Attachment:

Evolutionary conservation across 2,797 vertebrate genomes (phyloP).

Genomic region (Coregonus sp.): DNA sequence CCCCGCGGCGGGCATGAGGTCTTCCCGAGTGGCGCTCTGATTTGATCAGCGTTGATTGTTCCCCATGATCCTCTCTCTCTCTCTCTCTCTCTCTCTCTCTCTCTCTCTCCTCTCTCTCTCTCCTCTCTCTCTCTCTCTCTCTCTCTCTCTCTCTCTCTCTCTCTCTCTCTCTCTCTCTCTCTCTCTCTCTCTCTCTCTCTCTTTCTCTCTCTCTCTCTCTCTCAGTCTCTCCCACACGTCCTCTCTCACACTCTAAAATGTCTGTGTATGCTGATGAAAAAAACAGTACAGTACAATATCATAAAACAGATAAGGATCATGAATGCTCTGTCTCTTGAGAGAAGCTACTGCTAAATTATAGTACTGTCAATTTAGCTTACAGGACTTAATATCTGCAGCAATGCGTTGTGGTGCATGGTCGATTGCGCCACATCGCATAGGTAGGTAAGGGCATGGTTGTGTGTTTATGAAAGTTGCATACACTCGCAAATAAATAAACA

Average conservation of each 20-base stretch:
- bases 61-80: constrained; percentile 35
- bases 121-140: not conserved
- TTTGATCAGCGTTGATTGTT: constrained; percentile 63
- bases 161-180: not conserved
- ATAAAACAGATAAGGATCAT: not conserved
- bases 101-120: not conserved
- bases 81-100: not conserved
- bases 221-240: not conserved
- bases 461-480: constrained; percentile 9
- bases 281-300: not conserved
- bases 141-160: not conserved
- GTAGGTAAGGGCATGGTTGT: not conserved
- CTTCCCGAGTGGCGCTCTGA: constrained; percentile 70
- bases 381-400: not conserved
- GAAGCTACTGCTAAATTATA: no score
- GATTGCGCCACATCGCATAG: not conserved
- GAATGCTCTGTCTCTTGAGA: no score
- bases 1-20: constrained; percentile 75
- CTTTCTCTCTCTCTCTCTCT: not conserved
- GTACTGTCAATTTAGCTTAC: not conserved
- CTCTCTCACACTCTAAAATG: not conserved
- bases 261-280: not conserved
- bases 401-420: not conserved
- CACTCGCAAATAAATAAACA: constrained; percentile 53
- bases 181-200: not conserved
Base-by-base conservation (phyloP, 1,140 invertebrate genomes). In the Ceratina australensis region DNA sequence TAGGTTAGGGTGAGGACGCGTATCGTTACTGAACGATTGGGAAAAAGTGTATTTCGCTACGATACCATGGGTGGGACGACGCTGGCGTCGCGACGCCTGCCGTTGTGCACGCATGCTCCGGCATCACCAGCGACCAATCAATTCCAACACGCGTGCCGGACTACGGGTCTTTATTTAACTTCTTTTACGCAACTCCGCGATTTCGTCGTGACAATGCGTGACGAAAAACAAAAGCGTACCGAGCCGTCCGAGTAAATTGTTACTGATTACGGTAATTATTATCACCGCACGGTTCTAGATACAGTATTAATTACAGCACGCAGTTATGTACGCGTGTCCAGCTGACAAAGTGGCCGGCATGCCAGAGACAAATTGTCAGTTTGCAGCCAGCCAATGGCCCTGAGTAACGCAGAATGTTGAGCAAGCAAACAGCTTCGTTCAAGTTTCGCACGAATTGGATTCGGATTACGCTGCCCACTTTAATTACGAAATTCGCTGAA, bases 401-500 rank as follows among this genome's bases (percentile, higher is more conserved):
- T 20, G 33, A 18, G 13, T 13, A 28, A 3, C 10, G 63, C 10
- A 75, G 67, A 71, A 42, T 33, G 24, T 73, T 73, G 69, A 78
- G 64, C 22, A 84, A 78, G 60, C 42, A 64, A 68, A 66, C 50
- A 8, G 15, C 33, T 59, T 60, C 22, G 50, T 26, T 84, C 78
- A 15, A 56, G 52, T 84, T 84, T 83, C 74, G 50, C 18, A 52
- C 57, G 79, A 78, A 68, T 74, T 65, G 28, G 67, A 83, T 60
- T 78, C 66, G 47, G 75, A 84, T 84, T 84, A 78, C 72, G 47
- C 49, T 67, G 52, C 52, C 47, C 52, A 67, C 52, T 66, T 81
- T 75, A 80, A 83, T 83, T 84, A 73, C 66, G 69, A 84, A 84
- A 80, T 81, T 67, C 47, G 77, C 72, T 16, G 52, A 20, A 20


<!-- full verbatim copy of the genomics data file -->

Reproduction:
Evolutionary conservation across 2,797 vertebrate genomes (phyloP).

Genomic region (Coregonus sp.): DNA sequence CCCCGCGGCGGGCATGAGGTCTTCCCGAGTGGCGCTCTGATTTGATCAGCGTTGATTGTTCCCCATGATCCTCTCTCTCTCTCTCTCTCTCTCTCTCTCTCTCTCTCTCCTCTCTCTCTCTCCTCTCTCTCTCTCTCTCTCTCTCTCTCTCTCTCTCTCTCTCTCTCTCTCTCTCTCTCTCTCTCTCTCTCTCTCTCTCTCTTTCTCTCTCTCTCTCTCTCTCAGTCTCTCCCACACGTCCTCTCTCACACTCTAAAATGTCTGTGTATGCTGATGAAAAAAACAGTACAGTACAATATCATAAAACAGATAAGGATCATGAATGCTCTGTCTCTTGAGAGAAGCTACTGCTAAATTATAGTACTGTCAATTTAGCTTACAGGACTTAATATCTGCAGCAATGCGTTGTGGTGCATGGTCGATTGCGCCACATCGCATAGGTAGGTAAGGGCATGGTTGTGTGTTTATGAAAGTTGCATACACTCGCAAATAAATAAACA

Average conservation of each 20-base stretch:
- bases 61-80: constrained; percentile 35
- bases 121-140: not conserved
- TTTGATCAGCGTTGATTGTT: constrained; percentile 63
- bases 161-180: not conserved
- ATAAAACAGATAAGGATCAT: not conserved
- bases 101-120: not conserved
- bases 81-100: not conserved
- bases 221-240: not conserved
- bases 461-480: constrained; percentile 9
- bases 281-300: not conserved
- bases 141-160: not conserved
- GTAGGTAAGGGCATGGTTGT: not conserved
- CTTCCCGAGTGGCGCTCTGA: constrained; percentile 70
- bases 381-400: not conserved
- GAAGCTACTGCTAAATTATA: no score
- GATTGCGCCACATCGCATAG: not conserved
- GAATGCTCTGTCTCTTGAGA: no score
- bases 1-20: constrained; percentile 75
- CTTTCTCTCTCTCTCTCTCT: not conserved
- GTACTGTCAATTTAGCTTAC: not conserved
- CTCTCTCACACTCTAAAATG: not conserved
- bases 261-280: not conserved
- bases 401-420: not conserved
- CACTCGCAAATAAATAAACA: constrained; percentile 53
- bases 181-200: not conserved
Base-by-base conservation (phyloP, 1,140 invertebrate genomes). In the Ceratina australensis region DNA sequence TAGGTTAGGGTGAGGACGCGTATCGTTACTGAACGATTGGGAAAAAGTGTATTTCGCTACGATACCATGGGTGGGACGACGCTGGCGTCGCGACGCCTGCCGTTGTGCACGCATGCTCCGGCATCACCAGCGACCAATCAATTCCAACACGCGTGCCGGACTACGGGTCTTTATTTAACTTCTTTTACGCAACTCCGCGATTTCGTCGTGACAATGCGTGACGAAAAACAAAAGCGTACCGAGCCGTCCGAGTAAATTGTTACTGATTACGGTAATTATTATCACCGCACGGTTCTAGATACAGTATTAATTACAGCACGCAGTTATGTACGCGTGTCCAGCTGACAAAGTGGCCGGCATGCCAGAGACAAATTGTCAGTTTGCAGCCAGCCAATGGCCCTGAGTAACGCAGAATGTTGAGCAAGCAAACAGCTTCGTTCAAGTTTCGCACGAATTGGATTCGGATTACGCTGCCCACTTTAATTACGAAATTCGCTGAA, bases 401-500 rank as follows among this genome's bases (percentile, higher is more conserved):
- T 20, G 33, A 18, G 13, T 13, A 28, A 3, C 10, G 63, C 10
- A 75, G 67, A 71, A 42, T 33, G 24, T 73, T 73, G 69, A 78
- G 64, C 22, A 84, A 78, G 60, C 42, A 64, A 68, A 66, C 50
- A 8, G 15, C 33, T 59, T 60, C 22, G 50, T 26, T 84, C 78
- A 15, A 56, G 52, T 84, T 84, T 83, C 74, G 50, C 18, A 52
- C 57, G 79, A 78, A 68, T 74, T 65, G 28, G 67, A 83, T 60
- T 78, C 66, G 47, G 75, A 84, T 84, T 84, A 78, C 72, G 47
- C 49, T 67, G 52, C 52, C 47, C 52, A 67, C 52, T 66, T 81
- T 75, A 80, A 83, T 83, T 84, A 73, C 66, G 69, A 84, A 84
- A 80, T 81, T 67, C 47, G 77, C 72, T 16, G 52, A 20, A 20